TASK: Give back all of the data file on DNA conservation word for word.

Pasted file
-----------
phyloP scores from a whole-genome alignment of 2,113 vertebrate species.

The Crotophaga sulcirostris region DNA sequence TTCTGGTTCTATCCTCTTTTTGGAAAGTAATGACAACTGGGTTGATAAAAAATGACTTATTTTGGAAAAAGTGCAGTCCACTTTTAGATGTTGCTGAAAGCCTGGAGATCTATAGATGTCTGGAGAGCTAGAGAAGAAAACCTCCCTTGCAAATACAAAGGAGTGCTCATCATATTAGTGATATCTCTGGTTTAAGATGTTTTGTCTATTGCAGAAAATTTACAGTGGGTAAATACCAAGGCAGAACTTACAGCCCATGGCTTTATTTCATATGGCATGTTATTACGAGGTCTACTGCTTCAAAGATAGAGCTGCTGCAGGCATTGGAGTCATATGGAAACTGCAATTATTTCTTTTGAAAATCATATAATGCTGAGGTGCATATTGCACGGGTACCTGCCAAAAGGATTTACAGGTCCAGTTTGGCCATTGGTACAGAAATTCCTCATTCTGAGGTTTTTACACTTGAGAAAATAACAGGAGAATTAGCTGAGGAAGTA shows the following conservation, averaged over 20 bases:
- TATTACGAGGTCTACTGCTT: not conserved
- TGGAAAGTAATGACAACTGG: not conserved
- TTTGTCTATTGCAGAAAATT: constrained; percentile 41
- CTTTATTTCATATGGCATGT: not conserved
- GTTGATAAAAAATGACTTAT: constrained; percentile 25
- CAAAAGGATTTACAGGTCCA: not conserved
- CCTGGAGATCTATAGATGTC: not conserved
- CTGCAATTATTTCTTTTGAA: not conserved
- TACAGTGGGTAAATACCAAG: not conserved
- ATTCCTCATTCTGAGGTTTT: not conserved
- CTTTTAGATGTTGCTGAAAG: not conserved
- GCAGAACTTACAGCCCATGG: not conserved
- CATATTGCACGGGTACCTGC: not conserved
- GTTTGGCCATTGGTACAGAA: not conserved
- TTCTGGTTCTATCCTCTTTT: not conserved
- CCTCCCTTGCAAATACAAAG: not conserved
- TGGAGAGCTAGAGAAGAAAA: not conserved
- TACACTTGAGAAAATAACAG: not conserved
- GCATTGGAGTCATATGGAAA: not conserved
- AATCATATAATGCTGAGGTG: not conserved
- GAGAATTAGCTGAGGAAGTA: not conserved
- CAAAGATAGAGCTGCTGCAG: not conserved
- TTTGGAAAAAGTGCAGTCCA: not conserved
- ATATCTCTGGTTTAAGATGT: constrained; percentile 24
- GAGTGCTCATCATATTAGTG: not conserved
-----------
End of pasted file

phyloP scores from a whole-genome alignment of 2,113 vertebrate species.

The Crotophaga sulcirostris region DNA sequence TTCTGGTTCTATCCTCTTTTTGGAAAGTAATGACAACTGGGTTGATAAAAAATGACTTATTTTGGAAAAAGTGCAGTCCACTTTTAGATGTTGCTGAAAGCCTGGAGATCTATAGATGTCTGGAGAGCTAGAGAAGAAAACCTCCCTTGCAAATACAAAGGAGTGCTCATCATATTAGTGATATCTCTGGTTTAAGATGTTTTGTCTATTGCAGAAAATTTACAGTGGGTAAATACCAAGGCAGAACTTACAGCCCATGGCTTTATTTCATATGGCATGTTATTACGAGGTCTACTGCTTCAAAGATAGAGCTGCTGCAGGCATTGGAGTCATATGGAAACTGCAATTATTTCTTTTGAAAATCATATAATGCTGAGGTGCATATTGCACGGGTACCTGCCAAAAGGATTTACAGGTCCAGTTTGGCCATTGGTACAGAAATTCCTCATTCTGAGGTTTTTACACTTGAGAAAATAACAGGAGAATTAGCTGAGGAAGTA shows the following conservation, averaged over 20 bases:
- TATTACGAGGTCTACTGCTT: not conserved
- TGGAAAGTAATGACAACTGG: not conserved
- TTTGTCTATTGCAGAAAATT: constrained; percentile 41
- CTTTATTTCATATGGCATGT: not conserved
- GTTGATAAAAAATGACTTAT: constrained; percentile 25
- CAAAAGGATTTACAGGTCCA: not conserved
- CCTGGAGATCTATAGATGTC: not conserved
- CTGCAATTATTTCTTTTGAA: not conserved
- TACAGTGGGTAAATACCAAG: not conserved
- ATTCCTCATTCTGAGGTTTT: not conserved
- CTTTTAGATGTTGCTGAAAG: not conserved
- GCAGAACTTACAGCCCATGG: not conserved
- CATATTGCACGGGTACCTGC: not conserved
- GTTTGGCCATTGGTACAGAA: not conserved
- TTCTGGTTCTATCCTCTTTT: not conserved
- CCTCCCTTGCAAATACAAAG: not conserved
- TGGAGAGCTAGAGAAGAAAA: not conserved
- TACACTTGAGAAAATAACAG: not conserved
- GCATTGGAGTCATATGGAAA: not conserved
- AATCATATAATGCTGAGGTG: not conserved
- GAGAATTAGCTGAGGAAGTA: not conserved
- CAAAGATAGAGCTGCTGCAG: not conserved
- TTTGGAAAAAGTGCAGTCCA: not conserved
- ATATCTCTGGTTTAAGATGT: constrained; percentile 24
- GAGTGCTCATCATATTAGTG: not conserved